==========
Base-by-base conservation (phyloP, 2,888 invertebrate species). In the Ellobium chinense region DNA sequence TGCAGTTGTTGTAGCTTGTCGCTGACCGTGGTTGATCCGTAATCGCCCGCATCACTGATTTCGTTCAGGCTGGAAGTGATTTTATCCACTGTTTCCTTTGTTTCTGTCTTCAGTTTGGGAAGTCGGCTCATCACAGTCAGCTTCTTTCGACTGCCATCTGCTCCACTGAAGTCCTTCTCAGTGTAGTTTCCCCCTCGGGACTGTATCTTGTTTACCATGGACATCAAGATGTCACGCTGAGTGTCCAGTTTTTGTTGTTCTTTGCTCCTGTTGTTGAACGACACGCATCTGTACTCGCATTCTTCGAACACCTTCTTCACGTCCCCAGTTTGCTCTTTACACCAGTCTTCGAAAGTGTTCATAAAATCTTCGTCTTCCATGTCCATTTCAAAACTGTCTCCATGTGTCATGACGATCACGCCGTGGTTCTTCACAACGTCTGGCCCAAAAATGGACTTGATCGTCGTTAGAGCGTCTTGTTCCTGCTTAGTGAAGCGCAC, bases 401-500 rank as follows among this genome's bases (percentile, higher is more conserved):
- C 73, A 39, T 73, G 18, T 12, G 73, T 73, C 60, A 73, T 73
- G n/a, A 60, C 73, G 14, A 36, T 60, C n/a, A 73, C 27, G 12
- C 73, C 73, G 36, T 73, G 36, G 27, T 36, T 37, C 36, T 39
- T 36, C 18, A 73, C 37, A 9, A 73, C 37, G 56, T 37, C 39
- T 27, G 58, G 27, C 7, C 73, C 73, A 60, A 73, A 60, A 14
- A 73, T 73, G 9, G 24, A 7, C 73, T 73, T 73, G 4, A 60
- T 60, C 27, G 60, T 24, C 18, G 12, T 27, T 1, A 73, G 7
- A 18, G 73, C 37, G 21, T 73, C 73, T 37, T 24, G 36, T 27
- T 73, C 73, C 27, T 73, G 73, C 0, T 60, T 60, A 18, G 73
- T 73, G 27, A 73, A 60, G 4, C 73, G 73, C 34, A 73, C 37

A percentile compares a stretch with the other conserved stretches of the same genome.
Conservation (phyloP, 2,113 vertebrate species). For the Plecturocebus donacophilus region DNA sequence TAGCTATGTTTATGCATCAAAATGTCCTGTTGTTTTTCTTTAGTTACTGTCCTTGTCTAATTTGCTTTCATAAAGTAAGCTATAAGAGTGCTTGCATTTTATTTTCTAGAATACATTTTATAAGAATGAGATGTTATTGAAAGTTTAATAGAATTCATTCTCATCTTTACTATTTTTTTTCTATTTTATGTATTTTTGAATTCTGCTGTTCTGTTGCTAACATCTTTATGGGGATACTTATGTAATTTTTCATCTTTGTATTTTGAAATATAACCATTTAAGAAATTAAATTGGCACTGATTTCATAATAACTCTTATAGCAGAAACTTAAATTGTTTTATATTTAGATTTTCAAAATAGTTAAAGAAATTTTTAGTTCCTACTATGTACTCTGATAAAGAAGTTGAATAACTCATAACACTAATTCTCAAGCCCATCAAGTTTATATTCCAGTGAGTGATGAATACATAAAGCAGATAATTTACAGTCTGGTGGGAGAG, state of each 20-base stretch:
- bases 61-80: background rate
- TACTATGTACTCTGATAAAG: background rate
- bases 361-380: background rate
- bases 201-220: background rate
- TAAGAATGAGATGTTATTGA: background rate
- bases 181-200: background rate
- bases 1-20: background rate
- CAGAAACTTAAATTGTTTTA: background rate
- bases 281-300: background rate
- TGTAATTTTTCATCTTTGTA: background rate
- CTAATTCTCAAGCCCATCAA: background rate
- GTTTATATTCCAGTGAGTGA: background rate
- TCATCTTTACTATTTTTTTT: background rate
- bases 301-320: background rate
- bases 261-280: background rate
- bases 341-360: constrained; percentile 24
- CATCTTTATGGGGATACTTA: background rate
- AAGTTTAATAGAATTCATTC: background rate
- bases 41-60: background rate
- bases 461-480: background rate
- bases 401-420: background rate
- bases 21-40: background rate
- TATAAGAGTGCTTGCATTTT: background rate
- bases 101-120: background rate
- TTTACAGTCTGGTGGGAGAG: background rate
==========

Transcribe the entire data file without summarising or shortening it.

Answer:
Base-by-base conservation (phyloP, 2,888 invertebrate species). In the Ellobium chinense region DNA sequence TGCAGTTGTTGTAGCTTGTCGCTGACCGTGGTTGATCCGTAATCGCCCGCATCACTGATTTCGTTCAGGCTGGAAGTGATTTTATCCACTGTTTCCTTTGTTTCTGTCTTCAGTTTGGGAAGTCGGCTCATCACAGTCAGCTTCTTTCGACTGCCATCTGCTCCACTGAAGTCCTTCTCAGTGTAGTTTCCCCCTCGGGACTGTATCTTGTTTACCATGGACATCAAGATGTCACGCTGAGTGTCCAGTTTTTGTTGTTCTTTGCTCCTGTTGTTGAACGACACGCATCTGTACTCGCATTCTTCGAACACCTTCTTCACGTCCCCAGTTTGCTCTTTACACCAGTCTTCGAAAGTGTTCATAAAATCTTCGTCTTCCATGTCCATTTCAAAACTGTCTCCATGTGTCATGACGATCACGCCGTGGTTCTTCACAACGTCTGGCCCAAAAATGGACTTGATCGTCGTTAGAGCGTCTTGTTCCTGCTTAGTGAAGCGCAC, bases 401-500 rank as follows among this genome's bases (percentile, higher is more conserved):
- C 73, A 39, T 73, G 18, T 12, G 73, T 73, C 60, A 73, T 73
- G n/a, A 60, C 73, G 14, A 36, T 60, C n/a, A 73, C 27, G 12
- C 73, C 73, G 36, T 73, G 36, G 27, T 36, T 37, C 36, T 39
- T 36, C 18, A 73, C 37, A 9, A 73, C 37, G 56, T 37, C 39
- T 27, G 58, G 27, C 7, C 73, C 73, A 60, A 73, A 60, A 14
- A 73, T 73, G 9, G 24, A 7, C 73, T 73, T 73, G 4, A 60
- T 60, C 27, G 60, T 24, C 18, G 12, T 27, T 1, A 73, G 7
- A 18, G 73, C 37, G 21, T 73, C 73, T 37, T 24, G 36, T 27
- T 73, C 73, C 27, T 73, G 73, C 0, T 60, T 60, A 18, G 73
- T 73, G 27, A 73, A 60, G 4, C 73, G 73, C 34, A 73, C 37

A percentile compares a stretch with the other conserved stretches of the same genome.
Conservation (phyloP, 2,113 vertebrate species). For the Plecturocebus donacophilus region DNA sequence TAGCTATGTTTATGCATCAAAATGTCCTGTTGTTTTTCTTTAGTTACTGTCCTTGTCTAATTTGCTTTCATAAAGTAAGCTATAAGAGTGCTTGCATTTTATTTTCTAGAATACATTTTATAAGAATGAGATGTTATTGAAAGTTTAATAGAATTCATTCTCATCTTTACTATTTTTTTTCTATTTTATGTATTTTTGAATTCTGCTGTTCTGTTGCTAACATCTTTATGGGGATACTTATGTAATTTTTCATCTTTGTATTTTGAAATATAACCATTTAAGAAATTAAATTGGCACTGATTTCATAATAACTCTTATAGCAGAAACTTAAATTGTTTTATATTTAGATTTTCAAAATAGTTAAAGAAATTTTTAGTTCCTACTATGTACTCTGATAAAGAAGTTGAATAACTCATAACACTAATTCTCAAGCCCATCAAGTTTATATTCCAGTGAGTGATGAATACATAAAGCAGATAATTTACAGTCTGGTGGGAGAG, state of each 20-base stretch:
- bases 61-80: background rate
- TACTATGTACTCTGATAAAG: background rate
- bases 361-380: background rate
- bases 201-220: background rate
- TAAGAATGAGATGTTATTGA: background rate
- bases 181-200: background rate
- bases 1-20: background rate
- CAGAAACTTAAATTGTTTTA: background rate
- bases 281-300: background rate
- TGTAATTTTTCATCTTTGTA: background rate
- CTAATTCTCAAGCCCATCAA: background rate
- GTTTATATTCCAGTGAGTGA: background rate
- TCATCTTTACTATTTTTTTT: background rate
- bases 301-320: background rate
- bases 261-280: background rate
- bases 341-360: constrained; percentile 24
- CATCTTTATGGGGATACTTA: background rate
- AAGTTTAATAGAATTCATTC: background rate
- bases 41-60: background rate
- bases 461-480: background rate
- bases 401-420: background rate
- bases 21-40: background rate
- TATAAGAGTGCTTGCATTTT: background rate
- bases 101-120: background rate
- TTTACAGTCTGGTGGGAGAG: background rate